Toshiba 55WX800U Review
55" 1080p Edge-lit LED LCD 3D HDTV, $3299
The WX800 Cinema Series is Toshiba's first foray into the world of 3D TVs. As such, it becomes the flagship model in Toshiba's lineup of HDTVs.
When it comes to 2D performance, this 240Hz TV, with its lush picture quality, rightfully has earned its ascendancy. But as a fledgling 3D TV, the WX800 still exhibits some growing pains - as does the whole 3D industry.
Before I enter into that third dimension, let's begin with the WX800's 2D foundation. The TV provides built-in Wi-Fi capability and an enticing group of streaming Internet content providers including Netflix, Vudu, YouTube and a whole host of Yahoo Widgets.
And the 55WX800U that I reviewed is my new fave screen size, a view-filling 55". To take it all in, I was almost tempted to move my chair back, but the picture quality of 2D content kept pulling me closer.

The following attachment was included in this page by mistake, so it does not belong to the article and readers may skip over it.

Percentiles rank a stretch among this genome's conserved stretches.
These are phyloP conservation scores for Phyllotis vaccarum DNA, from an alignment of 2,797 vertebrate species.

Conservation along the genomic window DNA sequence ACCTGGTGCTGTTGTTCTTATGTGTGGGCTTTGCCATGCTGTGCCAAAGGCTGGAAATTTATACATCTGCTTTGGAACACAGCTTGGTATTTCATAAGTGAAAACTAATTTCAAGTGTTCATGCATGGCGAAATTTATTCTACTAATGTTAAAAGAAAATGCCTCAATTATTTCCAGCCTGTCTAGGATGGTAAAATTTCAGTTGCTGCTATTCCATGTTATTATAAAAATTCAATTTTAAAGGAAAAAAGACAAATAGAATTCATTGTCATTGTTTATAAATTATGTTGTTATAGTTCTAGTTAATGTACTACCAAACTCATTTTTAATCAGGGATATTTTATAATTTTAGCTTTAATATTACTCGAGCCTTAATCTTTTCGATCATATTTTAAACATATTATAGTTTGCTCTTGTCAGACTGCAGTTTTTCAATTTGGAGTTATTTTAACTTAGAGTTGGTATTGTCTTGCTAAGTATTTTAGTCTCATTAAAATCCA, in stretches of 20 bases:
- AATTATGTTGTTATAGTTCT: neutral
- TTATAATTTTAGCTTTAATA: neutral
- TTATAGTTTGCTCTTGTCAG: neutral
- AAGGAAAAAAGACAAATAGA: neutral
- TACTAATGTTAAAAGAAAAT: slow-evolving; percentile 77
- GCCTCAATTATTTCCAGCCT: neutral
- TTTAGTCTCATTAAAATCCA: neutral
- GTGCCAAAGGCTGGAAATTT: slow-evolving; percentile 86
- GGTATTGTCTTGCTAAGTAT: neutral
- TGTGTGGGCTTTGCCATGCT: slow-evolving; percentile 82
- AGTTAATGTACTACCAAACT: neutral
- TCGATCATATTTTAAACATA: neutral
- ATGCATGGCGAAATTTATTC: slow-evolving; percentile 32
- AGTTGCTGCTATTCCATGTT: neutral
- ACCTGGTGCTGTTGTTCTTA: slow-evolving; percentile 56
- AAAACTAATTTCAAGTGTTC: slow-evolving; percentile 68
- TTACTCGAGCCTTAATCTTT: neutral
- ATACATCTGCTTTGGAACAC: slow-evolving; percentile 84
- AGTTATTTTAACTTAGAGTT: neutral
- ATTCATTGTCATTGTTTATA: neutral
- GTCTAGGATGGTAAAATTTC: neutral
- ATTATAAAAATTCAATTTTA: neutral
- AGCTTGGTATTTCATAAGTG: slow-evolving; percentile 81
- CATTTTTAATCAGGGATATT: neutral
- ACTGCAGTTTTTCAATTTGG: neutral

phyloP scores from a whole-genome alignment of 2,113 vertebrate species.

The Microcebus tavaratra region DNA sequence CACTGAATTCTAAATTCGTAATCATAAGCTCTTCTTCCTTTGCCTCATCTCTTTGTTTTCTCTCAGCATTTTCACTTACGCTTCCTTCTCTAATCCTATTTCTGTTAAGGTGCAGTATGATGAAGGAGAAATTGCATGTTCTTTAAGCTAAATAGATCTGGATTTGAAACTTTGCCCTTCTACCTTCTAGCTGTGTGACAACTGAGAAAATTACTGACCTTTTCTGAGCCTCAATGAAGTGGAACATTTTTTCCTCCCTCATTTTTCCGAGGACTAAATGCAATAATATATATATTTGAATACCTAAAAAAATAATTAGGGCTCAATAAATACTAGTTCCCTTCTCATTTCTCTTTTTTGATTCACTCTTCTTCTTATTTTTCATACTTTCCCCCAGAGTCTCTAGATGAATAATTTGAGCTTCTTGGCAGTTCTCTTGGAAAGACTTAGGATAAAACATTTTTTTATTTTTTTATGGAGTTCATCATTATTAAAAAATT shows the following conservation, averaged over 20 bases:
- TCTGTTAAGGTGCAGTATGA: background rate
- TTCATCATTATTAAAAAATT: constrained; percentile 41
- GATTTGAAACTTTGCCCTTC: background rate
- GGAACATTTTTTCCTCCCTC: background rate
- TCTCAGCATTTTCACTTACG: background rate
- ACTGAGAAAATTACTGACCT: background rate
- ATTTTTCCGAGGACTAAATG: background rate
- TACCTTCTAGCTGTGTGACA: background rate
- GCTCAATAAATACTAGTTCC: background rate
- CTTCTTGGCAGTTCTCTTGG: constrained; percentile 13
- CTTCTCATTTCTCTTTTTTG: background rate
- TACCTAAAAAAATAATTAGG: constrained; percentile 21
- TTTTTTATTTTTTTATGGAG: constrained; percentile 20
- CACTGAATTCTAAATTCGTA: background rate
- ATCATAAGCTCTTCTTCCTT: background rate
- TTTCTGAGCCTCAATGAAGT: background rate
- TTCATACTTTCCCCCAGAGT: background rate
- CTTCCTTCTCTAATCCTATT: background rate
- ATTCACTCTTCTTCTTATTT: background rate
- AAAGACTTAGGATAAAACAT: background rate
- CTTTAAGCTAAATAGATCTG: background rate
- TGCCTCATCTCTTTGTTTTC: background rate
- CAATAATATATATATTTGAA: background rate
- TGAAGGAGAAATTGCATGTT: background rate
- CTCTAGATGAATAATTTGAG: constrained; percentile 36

In contrast, I could never find a comfortable distance when watching 3D Blu-rays. I was always pacing back and forth hoping to find that sweet spot when those two images would merge into a glorious 3D picture.
I'll discuss my 3D experience in more detail in the Performance section. For now, let's say that it literally paled when compared to the 55WX800U's lustrous 2D playback.
(Editor's Note: Toshiba also makes the 46WX800U, a 46" version. Both models have similar specifications and this review of the 55WX800U can apply to its smaller brother.)
Our Star Ratings